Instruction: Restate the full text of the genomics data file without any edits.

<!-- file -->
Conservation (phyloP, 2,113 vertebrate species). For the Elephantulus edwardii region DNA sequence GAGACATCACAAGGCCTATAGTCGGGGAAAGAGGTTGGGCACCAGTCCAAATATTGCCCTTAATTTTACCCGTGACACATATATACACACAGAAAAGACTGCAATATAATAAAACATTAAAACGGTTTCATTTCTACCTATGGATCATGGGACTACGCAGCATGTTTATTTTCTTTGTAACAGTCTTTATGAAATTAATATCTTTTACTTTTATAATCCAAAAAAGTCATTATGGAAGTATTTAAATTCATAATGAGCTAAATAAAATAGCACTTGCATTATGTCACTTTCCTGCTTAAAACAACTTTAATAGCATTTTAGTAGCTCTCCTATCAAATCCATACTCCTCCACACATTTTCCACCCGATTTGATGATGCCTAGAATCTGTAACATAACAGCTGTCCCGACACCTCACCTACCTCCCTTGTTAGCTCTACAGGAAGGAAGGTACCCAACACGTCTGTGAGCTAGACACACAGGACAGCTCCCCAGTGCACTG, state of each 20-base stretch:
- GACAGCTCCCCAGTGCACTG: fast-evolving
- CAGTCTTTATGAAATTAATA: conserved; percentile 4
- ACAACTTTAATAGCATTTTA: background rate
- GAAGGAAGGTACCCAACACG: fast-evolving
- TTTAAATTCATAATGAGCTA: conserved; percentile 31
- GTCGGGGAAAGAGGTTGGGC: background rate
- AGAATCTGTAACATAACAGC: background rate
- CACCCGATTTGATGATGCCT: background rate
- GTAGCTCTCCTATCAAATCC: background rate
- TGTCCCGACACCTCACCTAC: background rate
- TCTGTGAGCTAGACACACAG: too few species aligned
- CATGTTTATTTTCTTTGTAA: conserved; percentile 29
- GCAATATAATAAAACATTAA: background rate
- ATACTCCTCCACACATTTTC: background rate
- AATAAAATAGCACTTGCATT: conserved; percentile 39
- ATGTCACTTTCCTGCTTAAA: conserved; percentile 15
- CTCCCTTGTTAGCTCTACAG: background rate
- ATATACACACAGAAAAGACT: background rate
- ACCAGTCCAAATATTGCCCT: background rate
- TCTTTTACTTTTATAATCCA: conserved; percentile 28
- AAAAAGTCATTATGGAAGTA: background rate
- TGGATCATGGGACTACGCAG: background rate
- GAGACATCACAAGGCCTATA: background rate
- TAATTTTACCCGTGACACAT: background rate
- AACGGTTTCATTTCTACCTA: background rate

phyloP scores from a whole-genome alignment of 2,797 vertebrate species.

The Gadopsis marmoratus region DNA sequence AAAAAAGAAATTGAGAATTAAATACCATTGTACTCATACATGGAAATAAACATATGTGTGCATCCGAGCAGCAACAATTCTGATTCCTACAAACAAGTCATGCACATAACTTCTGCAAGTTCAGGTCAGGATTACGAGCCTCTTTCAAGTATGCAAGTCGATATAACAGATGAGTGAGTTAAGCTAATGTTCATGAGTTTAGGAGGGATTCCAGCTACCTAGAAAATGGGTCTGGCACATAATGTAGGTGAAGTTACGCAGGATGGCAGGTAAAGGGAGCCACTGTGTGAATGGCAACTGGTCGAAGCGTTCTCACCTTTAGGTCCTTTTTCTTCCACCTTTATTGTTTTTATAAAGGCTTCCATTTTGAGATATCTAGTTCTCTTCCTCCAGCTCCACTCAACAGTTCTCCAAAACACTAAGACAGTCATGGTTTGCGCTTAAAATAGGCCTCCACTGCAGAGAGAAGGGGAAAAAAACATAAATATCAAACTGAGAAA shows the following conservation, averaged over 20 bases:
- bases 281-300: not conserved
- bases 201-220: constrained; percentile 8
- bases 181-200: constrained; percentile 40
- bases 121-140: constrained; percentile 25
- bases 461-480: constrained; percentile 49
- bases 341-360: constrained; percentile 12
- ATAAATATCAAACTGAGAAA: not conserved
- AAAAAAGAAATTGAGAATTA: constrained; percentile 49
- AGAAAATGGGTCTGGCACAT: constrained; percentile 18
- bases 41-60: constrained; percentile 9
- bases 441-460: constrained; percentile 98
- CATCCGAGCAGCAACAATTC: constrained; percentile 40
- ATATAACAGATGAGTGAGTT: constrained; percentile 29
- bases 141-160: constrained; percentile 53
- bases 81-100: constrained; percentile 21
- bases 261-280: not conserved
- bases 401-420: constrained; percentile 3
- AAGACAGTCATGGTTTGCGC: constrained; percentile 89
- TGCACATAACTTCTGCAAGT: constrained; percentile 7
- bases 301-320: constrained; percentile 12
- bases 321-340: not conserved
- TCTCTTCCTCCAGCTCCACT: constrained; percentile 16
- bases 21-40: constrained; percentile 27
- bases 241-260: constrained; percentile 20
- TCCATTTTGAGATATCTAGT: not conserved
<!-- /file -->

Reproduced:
Conservation (phyloP, 2,113 vertebrate species). For the Elephantulus edwardii region DNA sequence GAGACATCACAAGGCCTATAGTCGGGGAAAGAGGTTGGGCACCAGTCCAAATATTGCCCTTAATTTTACCCGTGACACATATATACACACAGAAAAGACTGCAATATAATAAAACATTAAAACGGTTTCATTTCTACCTATGGATCATGGGACTACGCAGCATGTTTATTTTCTTTGTAACAGTCTTTATGAAATTAATATCTTTTACTTTTATAATCCAAAAAAGTCATTATGGAAGTATTTAAATTCATAATGAGCTAAATAAAATAGCACTTGCATTATGTCACTTTCCTGCTTAAAACAACTTTAATAGCATTTTAGTAGCTCTCCTATCAAATCCATACTCCTCCACACATTTTCCACCCGATTTGATGATGCCTAGAATCTGTAACATAACAGCTGTCCCGACACCTCACCTACCTCCCTTGTTAGCTCTACAGGAAGGAAGGTACCCAACACGTCTGTGAGCTAGACACACAGGACAGCTCCCCAGTGCACTG, state of each 20-base stretch:
- GACAGCTCCCCAGTGCACTG: fast-evolving
- CAGTCTTTATGAAATTAATA: conserved; percentile 4
- ACAACTTTAATAGCATTTTA: background rate
- GAAGGAAGGTACCCAACACG: fast-evolving
- TTTAAATTCATAATGAGCTA: conserved; percentile 31
- GTCGGGGAAAGAGGTTGGGC: background rate
- AGAATCTGTAACATAACAGC: background rate
- CACCCGATTTGATGATGCCT: background rate
- GTAGCTCTCCTATCAAATCC: background rate
- TGTCCCGACACCTCACCTAC: background rate
- TCTGTGAGCTAGACACACAG: too few species aligned
- CATGTTTATTTTCTTTGTAA: conserved; percentile 29
- GCAATATAATAAAACATTAA: background rate
- ATACTCCTCCACACATTTTC: background rate
- AATAAAATAGCACTTGCATT: conserved; percentile 39
- ATGTCACTTTCCTGCTTAAA: conserved; percentile 15
- CTCCCTTGTTAGCTCTACAG: background rate
- ATATACACACAGAAAAGACT: background rate
- ACCAGTCCAAATATTGCCCT: background rate
- TCTTTTACTTTTATAATCCA: conserved; percentile 28
- AAAAAGTCATTATGGAAGTA: background rate
- TGGATCATGGGACTACGCAG: background rate
- GAGACATCACAAGGCCTATA: background rate
- TAATTTTACCCGTGACACAT: background rate
- AACGGTTTCATTTCTACCTA: background rate

phyloP scores from a whole-genome alignment of 2,797 vertebrate species.

The Gadopsis marmoratus region DNA sequence AAAAAAGAAATTGAGAATTAAATACCATTGTACTCATACATGGAAATAAACATATGTGTGCATCCGAGCAGCAACAATTCTGATTCCTACAAACAAGTCATGCACATAACTTCTGCAAGTTCAGGTCAGGATTACGAGCCTCTTTCAAGTATGCAAGTCGATATAACAGATGAGTGAGTTAAGCTAATGTTCATGAGTTTAGGAGGGATTCCAGCTACCTAGAAAATGGGTCTGGCACATAATGTAGGTGAAGTTACGCAGGATGGCAGGTAAAGGGAGCCACTGTGTGAATGGCAACTGGTCGAAGCGTTCTCACCTTTAGGTCCTTTTTCTTCCACCTTTATTGTTTTTATAAAGGCTTCCATTTTGAGATATCTAGTTCTCTTCCTCCAGCTCCACTCAACAGTTCTCCAAAACACTAAGACAGTCATGGTTTGCGCTTAAAATAGGCCTCCACTGCAGAGAGAAGGGGAAAAAAACATAAATATCAAACTGAGAAA shows the following conservation, averaged over 20 bases:
- bases 281-300: not conserved
- bases 201-220: constrained; percentile 8
- bases 181-200: constrained; percentile 40
- bases 121-140: constrained; percentile 25
- bases 461-480: constrained; percentile 49
- bases 341-360: constrained; percentile 12
- ATAAATATCAAACTGAGAAA: not conserved
- AAAAAAGAAATTGAGAATTA: constrained; percentile 49
- AGAAAATGGGTCTGGCACAT: constrained; percentile 18
- bases 41-60: constrained; percentile 9
- bases 441-460: constrained; percentile 98
- CATCCGAGCAGCAACAATTC: constrained; percentile 40
- ATATAACAGATGAGTGAGTT: constrained; percentile 29
- bases 141-160: constrained; percentile 53
- bases 81-100: constrained; percentile 21
- bases 261-280: not conserved
- bases 401-420: constrained; percentile 3
- AAGACAGTCATGGTTTGCGC: constrained; percentile 89
- TGCACATAACTTCTGCAAGT: constrained; percentile 7
- bases 301-320: constrained; percentile 12
- bases 321-340: not conserved
- TCTCTTCCTCCAGCTCCACT: constrained; percentile 16
- bases 21-40: constrained; percentile 27
- bases 241-260: constrained; percentile 20
- TCCATTTTGAGATATCTAGT: not conserved